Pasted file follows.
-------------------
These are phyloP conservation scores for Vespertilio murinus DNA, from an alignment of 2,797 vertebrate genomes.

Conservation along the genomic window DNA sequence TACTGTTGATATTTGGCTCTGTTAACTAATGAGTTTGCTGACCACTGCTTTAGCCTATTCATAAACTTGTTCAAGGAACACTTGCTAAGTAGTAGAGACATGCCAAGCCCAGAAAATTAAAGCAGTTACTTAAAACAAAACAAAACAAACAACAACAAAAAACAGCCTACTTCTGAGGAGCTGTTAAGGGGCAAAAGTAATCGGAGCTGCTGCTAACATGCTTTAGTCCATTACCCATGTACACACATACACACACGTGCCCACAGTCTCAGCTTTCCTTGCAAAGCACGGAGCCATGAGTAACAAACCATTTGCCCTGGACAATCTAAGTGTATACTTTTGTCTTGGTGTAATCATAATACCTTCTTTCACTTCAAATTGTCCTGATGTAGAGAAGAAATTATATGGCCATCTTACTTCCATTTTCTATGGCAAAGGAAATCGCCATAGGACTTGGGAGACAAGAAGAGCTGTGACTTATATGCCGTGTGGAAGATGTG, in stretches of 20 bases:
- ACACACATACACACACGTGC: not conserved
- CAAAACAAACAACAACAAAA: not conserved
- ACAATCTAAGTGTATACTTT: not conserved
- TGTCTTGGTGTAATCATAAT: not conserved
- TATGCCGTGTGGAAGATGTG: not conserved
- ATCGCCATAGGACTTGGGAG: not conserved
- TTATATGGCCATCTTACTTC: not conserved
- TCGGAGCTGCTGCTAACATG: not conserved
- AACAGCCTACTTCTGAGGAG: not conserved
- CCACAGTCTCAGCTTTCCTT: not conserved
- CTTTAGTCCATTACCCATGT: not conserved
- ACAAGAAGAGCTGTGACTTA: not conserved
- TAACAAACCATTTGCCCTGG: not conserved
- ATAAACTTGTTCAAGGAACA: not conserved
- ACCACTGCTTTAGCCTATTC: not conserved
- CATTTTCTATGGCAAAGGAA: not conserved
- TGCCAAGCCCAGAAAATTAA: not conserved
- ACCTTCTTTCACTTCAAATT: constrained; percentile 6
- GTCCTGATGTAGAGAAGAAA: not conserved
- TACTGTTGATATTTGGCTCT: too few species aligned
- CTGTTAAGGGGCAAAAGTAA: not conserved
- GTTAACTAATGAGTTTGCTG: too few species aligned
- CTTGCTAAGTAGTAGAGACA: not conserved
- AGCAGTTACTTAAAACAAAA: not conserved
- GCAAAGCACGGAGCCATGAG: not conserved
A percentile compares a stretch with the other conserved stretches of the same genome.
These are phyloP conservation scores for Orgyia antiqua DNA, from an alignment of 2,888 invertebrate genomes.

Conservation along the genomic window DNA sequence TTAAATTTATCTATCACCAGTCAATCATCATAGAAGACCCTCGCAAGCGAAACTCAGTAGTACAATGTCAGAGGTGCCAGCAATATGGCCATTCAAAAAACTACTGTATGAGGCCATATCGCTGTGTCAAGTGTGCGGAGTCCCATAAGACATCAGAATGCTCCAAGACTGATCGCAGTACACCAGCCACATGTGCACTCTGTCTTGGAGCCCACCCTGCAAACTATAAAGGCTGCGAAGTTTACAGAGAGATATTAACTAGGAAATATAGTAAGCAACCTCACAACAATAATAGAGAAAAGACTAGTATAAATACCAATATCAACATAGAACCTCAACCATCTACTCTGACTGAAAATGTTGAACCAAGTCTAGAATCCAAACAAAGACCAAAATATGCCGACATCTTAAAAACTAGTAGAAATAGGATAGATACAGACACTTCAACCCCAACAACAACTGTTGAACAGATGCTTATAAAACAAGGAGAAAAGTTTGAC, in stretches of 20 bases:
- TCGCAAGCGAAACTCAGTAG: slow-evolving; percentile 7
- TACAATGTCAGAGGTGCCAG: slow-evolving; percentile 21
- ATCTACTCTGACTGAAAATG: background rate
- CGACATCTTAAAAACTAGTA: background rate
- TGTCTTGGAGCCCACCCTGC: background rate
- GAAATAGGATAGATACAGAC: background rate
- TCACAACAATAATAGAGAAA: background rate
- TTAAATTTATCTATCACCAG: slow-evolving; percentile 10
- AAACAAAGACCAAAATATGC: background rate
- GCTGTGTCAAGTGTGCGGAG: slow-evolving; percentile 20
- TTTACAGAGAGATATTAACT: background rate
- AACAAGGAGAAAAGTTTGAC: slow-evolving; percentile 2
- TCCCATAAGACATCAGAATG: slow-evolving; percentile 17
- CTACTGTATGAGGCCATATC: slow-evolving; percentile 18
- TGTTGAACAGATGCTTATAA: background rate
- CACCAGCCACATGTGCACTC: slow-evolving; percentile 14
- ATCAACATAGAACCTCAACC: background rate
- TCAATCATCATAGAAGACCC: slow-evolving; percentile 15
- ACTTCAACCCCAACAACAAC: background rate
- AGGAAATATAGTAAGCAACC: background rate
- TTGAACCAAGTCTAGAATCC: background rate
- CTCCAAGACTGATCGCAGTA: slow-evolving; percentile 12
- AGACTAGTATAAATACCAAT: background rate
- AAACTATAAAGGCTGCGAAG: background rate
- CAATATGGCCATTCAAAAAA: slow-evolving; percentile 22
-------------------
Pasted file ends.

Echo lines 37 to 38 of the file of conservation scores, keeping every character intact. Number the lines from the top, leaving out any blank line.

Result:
- TCACAACAATAATAGAGAAA: background rate
- TTAAATTTATCTATCACCAG: slow-evolving; percentile 10